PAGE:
he voted and voted basically with all of the democrats. he did it. i don't blame mitch mcconnell. he can't control john mccain. but, you know, all of this talk of bipartisanship. look, the american people didn't vote in november of last year for bipartisanship. they said they don't like free trade and what it has done to manufacturering. we don't like what all of the middle east wars we have been gotten into by almost unanimous votes on capitol hill. we want our border control. we don't want open borders. i think general kelly -- the one concern about general kelly coming to the white house, is that he's done a magnificent job taking on that assignment over there. and i think, frankly, it's going to be quite a day at the white house when he arrives. >> i respect john mccain for not going along with the others who said, we're all voting for something that we know and, in fact, don't even want to become the law of the land, the so-called skinny repeal. >> cut it out, michael. mccain knew very well it was going to go over to the house.
and the house agreed they weren't just going to rubber stamp the skinny repeal. they were going to keep the issue alive. look. the entire republican party running nationally said, we're going to repeal and replace it. i agree, the republican party has failed. it didn't do what it told congress it was going to do and told the american people it was going to do. at least, i think ryan, and mitch mcconnell, thing they tried, and they no longer have a chance now, and if they don't, it's because john mccain is being applauded all over the city. >> i am applauding him on the merits for what he did. but i'm going to add something else to the mix. revenge is a dish best served cold. >> i don't believe -- >> listen, we're talking about a guy who served this country, was a prisoner of war and this president said, i respect those who didn't get captured. i have to believe maybe that factored in along the way, and who could blame them if it did?
>> i hope that john mccain did not act out of revenge. and i don't believe he did. that was the wrong thing to say. mccain served his country honorably and well as five years as a p.o.w. and he ran for a barry goldwater seat and won it. do you think that barry goldwater would have broken with his party and voted with the party basically of chuck schumer to defeat the republican cause? the cause on which they had run, michael? for heaven's sakes. i don't blame john mccain's heroism. i hope he survives this thing he is fighting, and i congratulate him for the guts coming back. he did something and he stuck it to his party and i don't know why he did it. other than the fact i think he's liberated. he's a free man, and he's going to tell us who he is i think we saw who he was on the floor of the house. that's his legacy, that's what he wants and that's what he will have. >> patrick, you worked in three white houses, as i mentioned during the course of the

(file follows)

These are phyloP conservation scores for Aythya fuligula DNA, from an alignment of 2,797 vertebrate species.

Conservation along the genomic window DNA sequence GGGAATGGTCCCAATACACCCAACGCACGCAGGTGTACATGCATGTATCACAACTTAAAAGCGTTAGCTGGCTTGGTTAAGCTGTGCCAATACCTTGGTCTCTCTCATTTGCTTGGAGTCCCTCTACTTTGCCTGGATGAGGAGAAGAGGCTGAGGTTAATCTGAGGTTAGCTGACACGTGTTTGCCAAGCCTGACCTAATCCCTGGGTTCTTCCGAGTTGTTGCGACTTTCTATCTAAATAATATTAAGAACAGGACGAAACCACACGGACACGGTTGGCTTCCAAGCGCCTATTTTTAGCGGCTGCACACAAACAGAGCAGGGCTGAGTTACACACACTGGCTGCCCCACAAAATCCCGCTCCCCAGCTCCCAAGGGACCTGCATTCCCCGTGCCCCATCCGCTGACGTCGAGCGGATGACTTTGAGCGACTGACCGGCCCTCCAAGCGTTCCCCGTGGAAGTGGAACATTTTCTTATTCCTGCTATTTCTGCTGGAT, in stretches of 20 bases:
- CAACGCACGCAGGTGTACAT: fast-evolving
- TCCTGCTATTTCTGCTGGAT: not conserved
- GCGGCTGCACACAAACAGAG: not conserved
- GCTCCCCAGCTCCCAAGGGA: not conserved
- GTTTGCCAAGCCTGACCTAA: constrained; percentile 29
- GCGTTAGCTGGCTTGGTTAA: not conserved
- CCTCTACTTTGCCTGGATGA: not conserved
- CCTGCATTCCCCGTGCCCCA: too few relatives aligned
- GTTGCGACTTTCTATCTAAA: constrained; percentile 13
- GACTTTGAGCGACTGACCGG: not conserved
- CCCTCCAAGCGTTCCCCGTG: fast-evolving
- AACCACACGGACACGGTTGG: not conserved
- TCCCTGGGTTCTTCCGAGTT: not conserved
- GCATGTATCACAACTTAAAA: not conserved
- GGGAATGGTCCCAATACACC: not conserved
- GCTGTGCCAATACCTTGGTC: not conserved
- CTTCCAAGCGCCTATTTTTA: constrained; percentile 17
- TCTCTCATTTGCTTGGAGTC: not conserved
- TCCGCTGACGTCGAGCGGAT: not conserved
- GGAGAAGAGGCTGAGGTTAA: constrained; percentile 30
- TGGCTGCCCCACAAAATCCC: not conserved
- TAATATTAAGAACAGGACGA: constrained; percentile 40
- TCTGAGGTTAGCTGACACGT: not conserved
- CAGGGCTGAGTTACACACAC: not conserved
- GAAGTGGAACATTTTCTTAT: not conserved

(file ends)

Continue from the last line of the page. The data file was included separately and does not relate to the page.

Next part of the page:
introduction. >> that's right. >> do you think that steve bannon is long for this political world in this house? how in the face of what scaramucci told ryan lizza could steve bannon continue to maintain face, and continue to serve this president? >> my question is how the mooch going to survive, when he says i have the ability to kill everybody virtually in the west wing. when the general who has been raised on order, who's been raised on discipline, and who has been raised on a chain of command in the white house, he's going to call scaramucci in and going to say, you don't fire anybody without my permission in this white house. you're going to get control your communications shelf. you're not going to be first surrogate. you're not going to have wide open access to the oval office without me knowing what is going on in there. i think he's the one that's going to get his wings clipped. as for bannon, everything i have seen of steve bannon so far, he has kept his head down.